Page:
Anderson failed to object to sentencing on both counts. Imposition of an erroneous sentence may be reviewed for plain error. See United States v. Eastman, 758 F.2d 1315, 1318 (9th Cir.1984); Fed.R.Crim.P. 52(b). Although the court imposed concurrent sentences, the two $50 fines and uncertain collateral effect of an improper sentence make this issue reviewable. Cf. United States v. De Bright, 730 F.2d 1255, 1258-59 (9th Cir.1984) (en banc)


Offenses under section 3891 were punishable by a fine of not more than $500 and/or one year of imprisonment. A postal employee who secreted, embezzled, or destroyed a letter containing securities, money, or articles of value was subject to imprisonment at hard labor for not less than one year, nor more than five years. Rev.Stat. Sec. 5467. The 1909 revision eliminated the distinction between valuable and nonvaluable mail


"Whoever, being a postmaster or other person employed in any department of the postal service, shall unlawfully detain, delay, or open any letter, postal card, package, bag, or mail intrusted to him or which shall come into his possession, ... or shall secrete, embezzle, or destroy any such letter, postal card, package, bag, or mail; or shall steal, abstract, or remove from any such letter, package, bag, or mail, any article or thing contained therein, shall be fined not more than $500 or imprisoned not more than five years, or both." Act of Mar. 4, 1909, ch. 321, Secs. 195, 196, 35 Stat. 1125, 1126 (codified at 18 U.S.C. Sec. 318 (1940)) (emphasis added)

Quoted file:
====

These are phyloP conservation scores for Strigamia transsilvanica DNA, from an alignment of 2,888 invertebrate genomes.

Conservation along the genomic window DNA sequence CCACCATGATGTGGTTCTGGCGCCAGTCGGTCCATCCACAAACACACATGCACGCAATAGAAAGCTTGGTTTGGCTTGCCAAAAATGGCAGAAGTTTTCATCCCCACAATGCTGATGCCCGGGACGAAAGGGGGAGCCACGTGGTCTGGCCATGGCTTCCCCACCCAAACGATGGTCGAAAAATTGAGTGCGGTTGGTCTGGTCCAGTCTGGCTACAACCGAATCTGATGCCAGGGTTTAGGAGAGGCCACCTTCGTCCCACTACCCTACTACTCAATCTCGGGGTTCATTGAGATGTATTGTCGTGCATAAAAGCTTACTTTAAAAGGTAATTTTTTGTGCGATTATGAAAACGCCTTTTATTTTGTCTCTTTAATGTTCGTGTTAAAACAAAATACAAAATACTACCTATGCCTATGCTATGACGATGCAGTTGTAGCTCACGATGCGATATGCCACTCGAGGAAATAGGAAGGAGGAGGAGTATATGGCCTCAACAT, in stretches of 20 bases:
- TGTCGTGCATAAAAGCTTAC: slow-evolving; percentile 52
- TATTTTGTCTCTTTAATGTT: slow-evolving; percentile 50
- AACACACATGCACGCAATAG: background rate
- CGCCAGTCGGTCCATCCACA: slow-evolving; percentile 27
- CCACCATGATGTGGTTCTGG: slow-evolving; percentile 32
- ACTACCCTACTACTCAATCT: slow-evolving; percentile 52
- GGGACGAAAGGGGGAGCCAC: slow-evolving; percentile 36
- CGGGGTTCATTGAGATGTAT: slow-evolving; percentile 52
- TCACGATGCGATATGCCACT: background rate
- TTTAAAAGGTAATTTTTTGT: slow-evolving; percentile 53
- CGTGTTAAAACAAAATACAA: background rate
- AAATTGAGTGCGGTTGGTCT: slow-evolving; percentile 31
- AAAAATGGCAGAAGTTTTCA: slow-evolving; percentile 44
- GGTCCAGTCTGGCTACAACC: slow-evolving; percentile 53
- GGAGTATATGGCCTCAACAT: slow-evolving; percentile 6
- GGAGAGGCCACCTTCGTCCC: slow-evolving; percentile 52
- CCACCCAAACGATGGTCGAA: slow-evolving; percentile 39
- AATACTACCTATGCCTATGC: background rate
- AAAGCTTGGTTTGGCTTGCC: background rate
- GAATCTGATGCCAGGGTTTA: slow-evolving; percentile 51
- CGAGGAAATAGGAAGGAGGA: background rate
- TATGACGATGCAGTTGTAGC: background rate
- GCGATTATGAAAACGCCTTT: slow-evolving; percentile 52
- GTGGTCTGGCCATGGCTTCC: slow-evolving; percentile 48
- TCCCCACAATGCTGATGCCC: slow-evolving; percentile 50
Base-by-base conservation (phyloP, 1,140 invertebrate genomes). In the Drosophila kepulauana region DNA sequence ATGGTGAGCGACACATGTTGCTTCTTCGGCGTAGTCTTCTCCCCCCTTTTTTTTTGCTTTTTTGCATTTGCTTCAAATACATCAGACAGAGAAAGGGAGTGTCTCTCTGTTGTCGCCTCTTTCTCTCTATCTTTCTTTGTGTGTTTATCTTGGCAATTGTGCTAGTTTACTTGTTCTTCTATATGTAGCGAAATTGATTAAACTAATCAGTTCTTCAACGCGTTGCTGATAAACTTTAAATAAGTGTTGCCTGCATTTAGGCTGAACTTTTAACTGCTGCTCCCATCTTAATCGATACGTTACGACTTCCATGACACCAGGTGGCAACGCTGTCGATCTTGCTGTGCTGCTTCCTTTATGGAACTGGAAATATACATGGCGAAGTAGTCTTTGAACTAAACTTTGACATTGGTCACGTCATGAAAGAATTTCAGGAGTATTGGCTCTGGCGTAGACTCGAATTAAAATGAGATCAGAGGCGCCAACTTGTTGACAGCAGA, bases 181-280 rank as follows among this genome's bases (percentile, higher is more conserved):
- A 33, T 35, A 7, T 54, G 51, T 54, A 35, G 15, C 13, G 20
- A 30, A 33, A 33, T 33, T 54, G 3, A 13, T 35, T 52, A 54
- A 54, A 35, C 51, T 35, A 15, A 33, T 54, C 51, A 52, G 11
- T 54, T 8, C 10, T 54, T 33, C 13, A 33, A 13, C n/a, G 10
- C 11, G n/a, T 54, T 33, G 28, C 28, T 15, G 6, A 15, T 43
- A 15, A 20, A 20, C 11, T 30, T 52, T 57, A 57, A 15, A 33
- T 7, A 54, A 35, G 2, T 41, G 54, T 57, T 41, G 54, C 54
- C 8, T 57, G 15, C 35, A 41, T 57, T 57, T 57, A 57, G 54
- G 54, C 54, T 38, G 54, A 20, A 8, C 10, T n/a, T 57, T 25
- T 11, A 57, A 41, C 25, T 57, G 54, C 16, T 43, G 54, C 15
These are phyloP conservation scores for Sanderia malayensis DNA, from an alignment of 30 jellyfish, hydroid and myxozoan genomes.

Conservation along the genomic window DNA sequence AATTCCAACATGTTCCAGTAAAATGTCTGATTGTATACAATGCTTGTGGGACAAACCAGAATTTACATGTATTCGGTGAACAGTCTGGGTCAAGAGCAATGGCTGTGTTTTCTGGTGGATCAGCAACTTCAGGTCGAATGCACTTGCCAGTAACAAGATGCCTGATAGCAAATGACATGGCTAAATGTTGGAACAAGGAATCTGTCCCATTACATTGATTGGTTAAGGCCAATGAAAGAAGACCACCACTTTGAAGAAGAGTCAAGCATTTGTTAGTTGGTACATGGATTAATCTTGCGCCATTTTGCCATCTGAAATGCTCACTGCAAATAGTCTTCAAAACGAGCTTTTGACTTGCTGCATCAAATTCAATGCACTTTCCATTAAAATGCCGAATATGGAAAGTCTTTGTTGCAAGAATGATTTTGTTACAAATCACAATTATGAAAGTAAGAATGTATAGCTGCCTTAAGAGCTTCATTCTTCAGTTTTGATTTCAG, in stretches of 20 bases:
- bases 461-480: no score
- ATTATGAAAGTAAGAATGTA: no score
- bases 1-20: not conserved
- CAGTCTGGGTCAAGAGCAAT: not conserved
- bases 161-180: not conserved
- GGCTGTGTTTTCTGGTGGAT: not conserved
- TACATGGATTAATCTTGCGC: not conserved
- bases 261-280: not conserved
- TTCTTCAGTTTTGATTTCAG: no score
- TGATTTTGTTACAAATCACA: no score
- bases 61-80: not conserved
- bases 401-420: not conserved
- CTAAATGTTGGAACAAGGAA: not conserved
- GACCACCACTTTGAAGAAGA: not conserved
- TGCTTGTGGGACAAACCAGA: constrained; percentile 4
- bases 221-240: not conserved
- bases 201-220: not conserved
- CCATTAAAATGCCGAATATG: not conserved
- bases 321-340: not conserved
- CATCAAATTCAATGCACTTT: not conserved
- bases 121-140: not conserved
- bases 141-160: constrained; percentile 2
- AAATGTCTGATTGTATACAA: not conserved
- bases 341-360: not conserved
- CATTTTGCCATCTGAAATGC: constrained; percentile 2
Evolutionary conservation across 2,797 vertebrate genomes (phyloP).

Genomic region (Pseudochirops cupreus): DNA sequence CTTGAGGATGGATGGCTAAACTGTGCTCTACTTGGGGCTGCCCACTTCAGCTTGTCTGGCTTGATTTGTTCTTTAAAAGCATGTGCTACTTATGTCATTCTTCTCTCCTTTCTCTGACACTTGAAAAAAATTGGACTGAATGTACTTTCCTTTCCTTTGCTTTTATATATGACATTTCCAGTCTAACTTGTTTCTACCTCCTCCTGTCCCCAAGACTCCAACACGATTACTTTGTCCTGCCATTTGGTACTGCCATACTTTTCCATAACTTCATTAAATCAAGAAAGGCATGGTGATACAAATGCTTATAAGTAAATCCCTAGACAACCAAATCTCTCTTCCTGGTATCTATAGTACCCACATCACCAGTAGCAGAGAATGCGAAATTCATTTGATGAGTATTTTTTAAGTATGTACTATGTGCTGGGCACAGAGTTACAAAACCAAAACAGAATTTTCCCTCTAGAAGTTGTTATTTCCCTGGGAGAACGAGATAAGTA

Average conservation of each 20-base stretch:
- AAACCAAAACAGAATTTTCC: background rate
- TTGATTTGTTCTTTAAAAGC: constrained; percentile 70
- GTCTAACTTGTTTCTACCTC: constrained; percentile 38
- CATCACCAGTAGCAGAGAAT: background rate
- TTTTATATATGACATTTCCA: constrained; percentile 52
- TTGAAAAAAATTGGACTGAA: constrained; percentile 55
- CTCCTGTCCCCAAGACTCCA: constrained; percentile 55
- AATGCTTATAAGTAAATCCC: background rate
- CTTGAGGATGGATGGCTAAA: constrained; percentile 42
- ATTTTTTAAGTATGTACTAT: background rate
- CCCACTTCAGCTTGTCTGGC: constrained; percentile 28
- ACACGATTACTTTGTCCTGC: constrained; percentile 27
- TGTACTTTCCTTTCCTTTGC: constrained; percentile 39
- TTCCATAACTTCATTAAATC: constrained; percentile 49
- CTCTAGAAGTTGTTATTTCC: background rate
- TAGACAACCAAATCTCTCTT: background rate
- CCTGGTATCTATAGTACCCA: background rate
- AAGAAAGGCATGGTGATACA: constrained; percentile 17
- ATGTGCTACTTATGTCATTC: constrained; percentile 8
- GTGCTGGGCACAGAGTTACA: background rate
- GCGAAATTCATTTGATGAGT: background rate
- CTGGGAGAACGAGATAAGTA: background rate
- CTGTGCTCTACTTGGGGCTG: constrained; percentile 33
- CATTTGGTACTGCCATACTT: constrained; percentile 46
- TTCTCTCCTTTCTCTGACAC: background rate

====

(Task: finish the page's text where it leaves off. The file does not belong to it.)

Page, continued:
Unlawful delay requires two elements of proof: (1) an act that causes a delay in mail, and (2) intent to do so for an unlawful purpose. See Williams v. United States, 273 F.2d 469, 470 (10th Cir.1959). Embezzlement requires proof of lawful possession, criminal intent to convert, and an act of conversion. See Waronek, 582 F.2d at 1161 & n. 4


See Jenkins v. United States, 363 F.2d 24, 24 (5th Cir.1966) (stealing letter from authorized mail receptacle, 18 U.S.C. Sec. 1708, and abstracting contents of letter, id.); United States v. Gumbs, 246 F.2d 441, 443 (2d Cir.1957) (theft of letter from letter box, 18 U.S.C. Sec. 1708, and possession of contents of that letter, id., because under facts of case, possession of letter not a "necessary incident" of theft); Kinsella v. Looney, 217 F.2d 445, 446 (10th Cir.1954) (stealing letter from letter box, 18 U.S.C. Sec. 1708, and abstracting and removing contents from letter, id.); McKee v. Johnston, 125 F.2d 282, 283 (9th Cir.), cert. denied, 316 U.S. 702, 62 S.Ct. 1306, 86 L.Ed. 1771 (1942) (taking mail bags from train and abstracting contents of mail bags); Hunt v. Hudspeth, 111 F.2d 42, 44 (10th Cir.1940) (embezzling mail, 18 U.S.C. Sec. 317, and injuring sacks containing embezzled mail, 18 U.S.C. Sec. 312)


One court has suggested that mail cannot be delayed if it has been embezzled because "delay is only relevant to those parcels which remain within the stream of commerce." United States v. Evans, 45 F.R.D. 441, 443 (S.D.N.Y.1968). But see United States v. Davis, 484 F.Supp. 26, 28 (E.D.Mich.1979) (criticizing Evans )


Our procedure is to order the sentence and judgment stayed pending completion of one sentence. Palafox, 764 F.2d at 564